Super Heavy with Pete Bakacs April 07 2021
Pete Bakacs is a painter based in Ocean Grove who has a love for Mid Century design and vintage cars. Pete is known for his bright, acrylic paintings depicting a mix of characters, auto parts and cars. In his later work, he draws on a more abstract and experimental side to painting methods as compared to his strictly figurative and illustrative style of past works.
Interview by Gab Lewis. Photos supplied by Pete Bakacs.
Welcome back for your third show here with us at Outré! Tell us, what can we expect to see this time around for Super Heavy?
It's great to be back showing at Outré. I’m picking up where I left off from my last show In Transit (2019). Heavily focussed on cars from the ’60s and ’70s, shipping containers. A few large pieces, a few smaller ones.
Last time we interviewed you, you had discussed aims for a more experimental and abstract direction. How is the journey towards this outcome unfolding so far?
I feel I’m still tinkering at the edges with more abstracted work and with my limited time I already had these more detailed paintings mapped out and wanted to see them through. I think a series of abstract paintings will be best delivered as an initial collection/foray and then see where that path leads.
I can see that you have taken a departure from the figurative or human elements in your previous work. What urged you to dive entirely into the industrial and automotive?
It's funny you mention this. When I draw with my kids, we draw birds, dogs, and silly characters. They constantly pester me to go back to a more cartoon style. “Why are you always painting car parts?” The industrial and auto theme is just something I’ve always wanted to paint. I’m currently exploring other themes, such as aviation and transport.
Hard lines, bold colours and striking composition have become part of your visual vocabulary. What has helped to shape this distinctive Bakacs' style?
I think it’s just elemental to what I like and what I gravitate towards. Neat, clean lines are a given and the palette of heavy industry environments informs all my work - safety orange and yellow, rusted red, searing sky blue, mechanical green, alabaster, black.
With your paintings getting larger, how does your process change in response? Is scale something you consider when working towards a show and where does this planning process begin for you?
I’m more comfortable working on these larger paintings, as the detail can scale up. When I start a new collection, I don’t necessarily plan it, I just paint one at a time and add it to the studio wall. Then 12 months later, hey – there’s the show.
Your cropped compositions are incredibly compelling! What draws you to these moments; how do you identify the features you then choose to paint?
This is something that definitely comes from my childhood, whether it was a car or something simple as a skateboard, I’ve always been interested in the finer details. The areas some people wouldn't notice. It’s just a matter of focusing in and seeing what’s there.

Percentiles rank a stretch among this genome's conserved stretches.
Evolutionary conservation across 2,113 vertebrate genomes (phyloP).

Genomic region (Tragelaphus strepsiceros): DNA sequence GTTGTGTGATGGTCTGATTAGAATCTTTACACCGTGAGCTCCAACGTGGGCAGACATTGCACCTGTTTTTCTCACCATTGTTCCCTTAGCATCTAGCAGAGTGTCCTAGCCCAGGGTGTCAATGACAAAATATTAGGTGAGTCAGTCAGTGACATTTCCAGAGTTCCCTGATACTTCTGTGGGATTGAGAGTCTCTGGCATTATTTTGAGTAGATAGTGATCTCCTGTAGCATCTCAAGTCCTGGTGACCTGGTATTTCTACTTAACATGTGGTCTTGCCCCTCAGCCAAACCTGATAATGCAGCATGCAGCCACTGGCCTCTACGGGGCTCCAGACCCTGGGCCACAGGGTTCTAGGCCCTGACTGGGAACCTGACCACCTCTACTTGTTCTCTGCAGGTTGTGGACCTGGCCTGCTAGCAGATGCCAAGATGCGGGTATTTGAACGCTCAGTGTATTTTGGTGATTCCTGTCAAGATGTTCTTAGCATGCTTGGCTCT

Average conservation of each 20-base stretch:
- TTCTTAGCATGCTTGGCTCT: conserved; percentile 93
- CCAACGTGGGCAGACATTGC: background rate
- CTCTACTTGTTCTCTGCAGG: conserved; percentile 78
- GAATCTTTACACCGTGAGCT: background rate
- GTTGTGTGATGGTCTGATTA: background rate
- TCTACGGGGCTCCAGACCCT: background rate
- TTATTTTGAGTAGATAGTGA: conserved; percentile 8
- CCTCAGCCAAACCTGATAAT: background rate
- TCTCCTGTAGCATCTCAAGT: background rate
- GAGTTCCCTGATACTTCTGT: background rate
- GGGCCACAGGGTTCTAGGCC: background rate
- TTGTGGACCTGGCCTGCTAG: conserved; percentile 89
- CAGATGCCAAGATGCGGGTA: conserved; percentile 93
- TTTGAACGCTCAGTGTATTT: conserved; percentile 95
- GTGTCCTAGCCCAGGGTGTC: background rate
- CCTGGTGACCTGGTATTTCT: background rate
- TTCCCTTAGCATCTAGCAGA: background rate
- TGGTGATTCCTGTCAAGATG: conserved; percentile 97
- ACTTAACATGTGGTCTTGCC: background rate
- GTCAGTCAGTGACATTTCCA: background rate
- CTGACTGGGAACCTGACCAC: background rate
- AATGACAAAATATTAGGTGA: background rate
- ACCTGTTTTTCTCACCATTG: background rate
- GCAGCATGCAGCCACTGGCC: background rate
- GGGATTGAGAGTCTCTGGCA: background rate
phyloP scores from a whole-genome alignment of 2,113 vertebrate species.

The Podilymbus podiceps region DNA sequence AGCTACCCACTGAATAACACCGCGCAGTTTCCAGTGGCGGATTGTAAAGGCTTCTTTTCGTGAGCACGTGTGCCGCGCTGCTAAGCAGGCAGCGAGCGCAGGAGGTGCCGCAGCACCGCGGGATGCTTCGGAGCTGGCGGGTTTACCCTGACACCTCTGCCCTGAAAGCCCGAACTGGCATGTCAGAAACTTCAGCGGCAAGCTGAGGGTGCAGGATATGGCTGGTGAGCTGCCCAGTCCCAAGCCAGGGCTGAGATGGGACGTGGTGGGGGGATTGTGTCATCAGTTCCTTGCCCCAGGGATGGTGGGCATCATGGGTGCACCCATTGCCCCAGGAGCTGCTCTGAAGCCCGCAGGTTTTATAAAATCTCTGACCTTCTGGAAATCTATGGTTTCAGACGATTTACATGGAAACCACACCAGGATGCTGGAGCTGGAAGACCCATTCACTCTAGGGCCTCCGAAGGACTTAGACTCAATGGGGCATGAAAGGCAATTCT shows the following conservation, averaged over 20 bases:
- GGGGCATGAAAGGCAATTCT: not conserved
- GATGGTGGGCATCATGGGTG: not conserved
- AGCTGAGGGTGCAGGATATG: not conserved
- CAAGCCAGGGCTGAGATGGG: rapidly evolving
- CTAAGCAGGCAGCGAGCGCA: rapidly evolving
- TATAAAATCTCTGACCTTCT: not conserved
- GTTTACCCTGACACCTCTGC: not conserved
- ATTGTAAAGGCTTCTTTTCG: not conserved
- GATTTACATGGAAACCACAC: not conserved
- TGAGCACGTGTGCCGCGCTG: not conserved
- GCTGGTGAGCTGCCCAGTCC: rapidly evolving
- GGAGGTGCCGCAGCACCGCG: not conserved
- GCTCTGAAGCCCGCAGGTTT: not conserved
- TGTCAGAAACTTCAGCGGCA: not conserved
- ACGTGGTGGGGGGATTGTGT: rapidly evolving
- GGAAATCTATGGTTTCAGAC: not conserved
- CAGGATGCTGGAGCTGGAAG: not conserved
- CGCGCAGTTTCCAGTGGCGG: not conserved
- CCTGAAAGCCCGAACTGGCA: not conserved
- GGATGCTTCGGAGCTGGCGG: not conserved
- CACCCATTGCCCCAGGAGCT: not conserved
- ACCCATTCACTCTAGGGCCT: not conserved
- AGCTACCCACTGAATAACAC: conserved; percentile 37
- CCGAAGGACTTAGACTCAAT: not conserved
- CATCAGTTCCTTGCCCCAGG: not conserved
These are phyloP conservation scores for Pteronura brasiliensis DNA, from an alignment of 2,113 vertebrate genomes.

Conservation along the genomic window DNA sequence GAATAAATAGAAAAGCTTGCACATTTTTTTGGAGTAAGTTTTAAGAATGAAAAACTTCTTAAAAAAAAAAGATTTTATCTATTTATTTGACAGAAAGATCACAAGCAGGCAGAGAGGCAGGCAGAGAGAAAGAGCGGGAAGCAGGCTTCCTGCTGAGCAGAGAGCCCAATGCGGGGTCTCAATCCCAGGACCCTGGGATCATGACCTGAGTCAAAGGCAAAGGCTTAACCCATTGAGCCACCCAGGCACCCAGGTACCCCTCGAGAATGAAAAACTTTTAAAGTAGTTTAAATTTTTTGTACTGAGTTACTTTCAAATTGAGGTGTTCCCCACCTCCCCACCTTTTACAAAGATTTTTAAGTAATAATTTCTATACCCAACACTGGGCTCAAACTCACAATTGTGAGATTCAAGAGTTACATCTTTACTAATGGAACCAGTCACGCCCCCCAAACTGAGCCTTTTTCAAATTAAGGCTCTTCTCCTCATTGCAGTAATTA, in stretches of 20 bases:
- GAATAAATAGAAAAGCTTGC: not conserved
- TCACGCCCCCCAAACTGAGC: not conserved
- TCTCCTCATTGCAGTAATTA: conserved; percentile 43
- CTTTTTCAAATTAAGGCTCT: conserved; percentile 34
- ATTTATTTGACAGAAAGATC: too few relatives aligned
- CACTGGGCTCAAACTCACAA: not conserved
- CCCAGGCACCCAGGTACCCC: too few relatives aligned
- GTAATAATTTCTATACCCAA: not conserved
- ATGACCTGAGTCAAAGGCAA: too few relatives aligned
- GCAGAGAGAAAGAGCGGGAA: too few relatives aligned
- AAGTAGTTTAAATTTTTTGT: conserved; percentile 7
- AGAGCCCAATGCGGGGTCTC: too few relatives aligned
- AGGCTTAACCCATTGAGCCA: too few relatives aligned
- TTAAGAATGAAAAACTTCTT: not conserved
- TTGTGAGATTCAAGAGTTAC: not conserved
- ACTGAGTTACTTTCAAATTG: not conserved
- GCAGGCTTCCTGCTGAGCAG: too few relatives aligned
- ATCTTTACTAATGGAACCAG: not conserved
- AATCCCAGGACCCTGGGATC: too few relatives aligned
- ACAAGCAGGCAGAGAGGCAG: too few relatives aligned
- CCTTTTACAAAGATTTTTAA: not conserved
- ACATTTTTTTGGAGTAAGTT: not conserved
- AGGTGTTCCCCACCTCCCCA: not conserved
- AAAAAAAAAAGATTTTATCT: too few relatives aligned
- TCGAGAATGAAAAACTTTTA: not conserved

You have previously talked about being at a crossroads with your practice. Do you have a remedy when faced with feeling blocked or a way to spark interest?
I usually keep paper or a sketchbook near my work desk and jot down any ideas, whether it be a simple note or a very loose sketch. I’ll come back to these months later and think, yeah this is a great idea and continue working on it.
I've heard you're a man with impeccable taste: art, music, design, you name it! What's something that you have come across recently that excited or enticed your creative interest?
Music, music, music. The number of records I have bought during COVID? I couldn’t even say. The delivery people were coming every week, sometimes every other day. I’ve also been digging on Japanese artist Yusuke Hanai. Started reading Murakami too. I suspect I’ve always had an affinity with Japanese sensibilities.
What does a successful day in the studio look like for you? Talk us through a day in the life!
I run in the mornings now – something that as a 20-something I never thought I’d be into. Kids and school and family stuff, then into work. I try to paint on the weekends. I also set aside some time at night. Basically any free time I get I’m in the studio painting, so I need to be super organised.
I have to ask: dream car? Go!
I have found getting older that I’ve grown an appreciation for European cars of the ’60s and ’70s. However, I’ll take any late 60’s Dodge or Plymouth.
What's next for you Pete? Whatever it is, we can't wait to see!
I’ve got a few ideas for the next collection, sticking with some of the themes from this show, and new ones. I’m also working on a few prints that will come out later this year, so stay tuned.
We are excited to witness your latest works. Thanks for the chat!